County's new shelter in Catonsville offers welcome space to address growing problem

Hoping to address what Baltimore County officials see as a growing problem, the county cut the ribbon on the new home of the Westside Men's Shelter before a mix of county officials, community members and homeless advocates gathered on the Spring Grove Hospital Center campus in Catonsville Thursday morning.

"This is not the county that a lot of people nostalgically think of from the '50s and '60s," County Executive Kevin Kamenetz said at the ceremony officially opening the building.


Baltimore County Executive Kevin Kamenetz told the crowd that homelessness is a growing problem in the area.

Currently, he said, the county's four shelters only have enough space to house one out of every three Baltimore County homeless residents.


"It's a real issue," he said. "It's a real problem."

The new shelter building is located on the south side of the Spring Grove campus. It has enough beds to accommodate 154 men, according to a release from the county.

In addition, the space includes a medical facility, a laundry room, a social room, a room with computers and a garden, the release said.

The cost of the construction for the 15,000 square-foot facility was $3.4 million, the county release said.

The building replaces the shelter, which was located on the north side of the Spring Grove campus, not far from Frederick Road. That site, which consisted of a grouping of trailers, contained 110 beds. It will become the site of a $1.3 million county recreational park.

Tony Coffield, director of the Community Assistance Network, which operates the Westside Men's Shelter along with the Eastside Family Shelter, in Rosedale, said the quality of the new shelter is indicative of the county's commitment to helping its homeless residents.

"The facility itself is just amazing," he said after the ceremony. "Just the spirit of the building is going to be an enhancement to the quality of life [of shelter residents]."

With 50 percent more beds and about three times more space than the old facility, he said the building will help the organization better serve those in need.


In a communal environment like a shelter, he said, space makes all the difference.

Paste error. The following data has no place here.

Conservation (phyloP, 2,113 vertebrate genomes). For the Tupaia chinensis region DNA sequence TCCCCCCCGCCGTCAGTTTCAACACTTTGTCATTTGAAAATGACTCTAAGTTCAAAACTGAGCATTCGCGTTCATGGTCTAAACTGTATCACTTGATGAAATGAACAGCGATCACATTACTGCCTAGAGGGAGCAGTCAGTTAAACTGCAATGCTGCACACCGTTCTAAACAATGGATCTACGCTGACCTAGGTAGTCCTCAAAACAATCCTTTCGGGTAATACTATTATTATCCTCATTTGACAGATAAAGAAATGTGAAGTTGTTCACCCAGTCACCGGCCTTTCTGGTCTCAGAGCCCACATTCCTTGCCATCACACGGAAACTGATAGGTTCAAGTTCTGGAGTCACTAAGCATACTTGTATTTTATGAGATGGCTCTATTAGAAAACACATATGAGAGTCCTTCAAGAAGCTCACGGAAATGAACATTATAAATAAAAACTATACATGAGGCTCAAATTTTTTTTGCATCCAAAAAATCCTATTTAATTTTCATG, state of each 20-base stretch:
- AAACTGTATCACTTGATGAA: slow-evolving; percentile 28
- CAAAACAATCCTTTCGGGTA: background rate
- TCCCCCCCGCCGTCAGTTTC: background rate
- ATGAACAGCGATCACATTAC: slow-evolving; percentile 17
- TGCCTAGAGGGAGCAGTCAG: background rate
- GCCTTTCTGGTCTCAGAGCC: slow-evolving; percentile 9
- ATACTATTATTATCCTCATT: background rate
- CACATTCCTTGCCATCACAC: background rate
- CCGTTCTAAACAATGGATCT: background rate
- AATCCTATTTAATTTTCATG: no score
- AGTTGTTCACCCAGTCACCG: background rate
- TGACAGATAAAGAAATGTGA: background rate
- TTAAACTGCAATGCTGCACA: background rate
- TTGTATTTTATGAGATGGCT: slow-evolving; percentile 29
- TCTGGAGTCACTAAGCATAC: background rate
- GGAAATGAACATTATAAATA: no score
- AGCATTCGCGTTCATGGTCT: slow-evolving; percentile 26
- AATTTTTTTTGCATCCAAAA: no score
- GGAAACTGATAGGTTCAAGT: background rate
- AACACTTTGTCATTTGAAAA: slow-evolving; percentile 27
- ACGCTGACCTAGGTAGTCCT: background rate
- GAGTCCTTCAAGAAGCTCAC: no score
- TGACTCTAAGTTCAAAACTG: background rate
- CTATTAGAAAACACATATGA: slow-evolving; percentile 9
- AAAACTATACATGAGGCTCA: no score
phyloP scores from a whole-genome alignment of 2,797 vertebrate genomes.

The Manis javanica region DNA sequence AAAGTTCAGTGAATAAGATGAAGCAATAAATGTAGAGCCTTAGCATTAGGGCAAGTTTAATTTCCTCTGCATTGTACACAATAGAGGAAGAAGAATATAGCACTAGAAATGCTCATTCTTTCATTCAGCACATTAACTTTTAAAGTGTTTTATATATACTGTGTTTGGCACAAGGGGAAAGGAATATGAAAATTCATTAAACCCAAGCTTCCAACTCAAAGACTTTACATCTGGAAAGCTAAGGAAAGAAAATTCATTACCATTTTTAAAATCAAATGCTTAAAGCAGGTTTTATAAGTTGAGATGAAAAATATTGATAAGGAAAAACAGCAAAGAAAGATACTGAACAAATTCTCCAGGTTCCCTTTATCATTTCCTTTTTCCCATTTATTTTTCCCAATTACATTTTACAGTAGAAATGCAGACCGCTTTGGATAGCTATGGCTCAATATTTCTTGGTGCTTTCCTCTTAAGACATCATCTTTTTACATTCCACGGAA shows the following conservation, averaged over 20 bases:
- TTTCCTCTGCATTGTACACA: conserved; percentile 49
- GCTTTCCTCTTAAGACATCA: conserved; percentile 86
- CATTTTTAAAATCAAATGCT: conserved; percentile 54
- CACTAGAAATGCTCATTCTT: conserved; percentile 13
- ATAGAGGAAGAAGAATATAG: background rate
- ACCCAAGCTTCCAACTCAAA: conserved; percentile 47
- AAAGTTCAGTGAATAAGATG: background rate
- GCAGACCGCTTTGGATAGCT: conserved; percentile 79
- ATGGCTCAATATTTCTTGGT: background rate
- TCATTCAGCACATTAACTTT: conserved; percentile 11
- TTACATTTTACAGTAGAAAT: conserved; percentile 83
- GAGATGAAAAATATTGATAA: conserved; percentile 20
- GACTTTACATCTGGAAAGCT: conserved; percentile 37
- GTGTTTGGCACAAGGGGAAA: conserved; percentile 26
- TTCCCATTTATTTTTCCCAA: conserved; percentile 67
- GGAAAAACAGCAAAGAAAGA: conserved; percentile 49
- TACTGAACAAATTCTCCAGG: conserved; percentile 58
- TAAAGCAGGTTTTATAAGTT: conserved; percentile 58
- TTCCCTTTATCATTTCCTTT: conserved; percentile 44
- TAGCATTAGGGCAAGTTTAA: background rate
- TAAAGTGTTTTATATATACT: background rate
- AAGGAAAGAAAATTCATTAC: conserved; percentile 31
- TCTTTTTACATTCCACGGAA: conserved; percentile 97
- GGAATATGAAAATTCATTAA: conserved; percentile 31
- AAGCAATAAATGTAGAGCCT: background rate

For the residents, the building "gives them a lot of hope," he said. "Somebody is paying attention to us."

Shelter resident Randolph Watts II already has an appreciation for the new building. He and his 18-year-old son arrived at the Westside Men's Shelter's old building in May. Last week, they moved into the new facility. While a shelter is not the ideal place for his family, he said, the new building goes a long way in making the experience a more positive one.

"I'd rather have my son here than him being on the street," he said after the ceremony. "This is excellent."

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With a number of residents coming to the shelter with issues involving addiction or mental health, he said, the added space of the new building is the biggest difference-maker.

Now, he said, there is enough space to find a quiet place when he needs one and enough space for residents to get away from one another if tensions get high.


Eugene Boyd, another resident, arrived at the shelter three days ago. He attended the ribbon-cutting ceremony and cheered when he heard the advocates and staff he knows recognized by the various county officials present.

"It's real nice," he said of the building. "It's peaceful."

During the ceremony, Kamenetz presented a certificate to Georgia Brown, wife of the late shelter manager Jon Brown, who died in the winter after suffering a heart attack at work, in recognition of her husband's service to the county's homeless.

Megan Goffney, CAN's director of homeless and housing services, told the ceremony attendees about Brown's mission to treat the men who came through his shelter with dignity and respect.

"This building does just that," she said.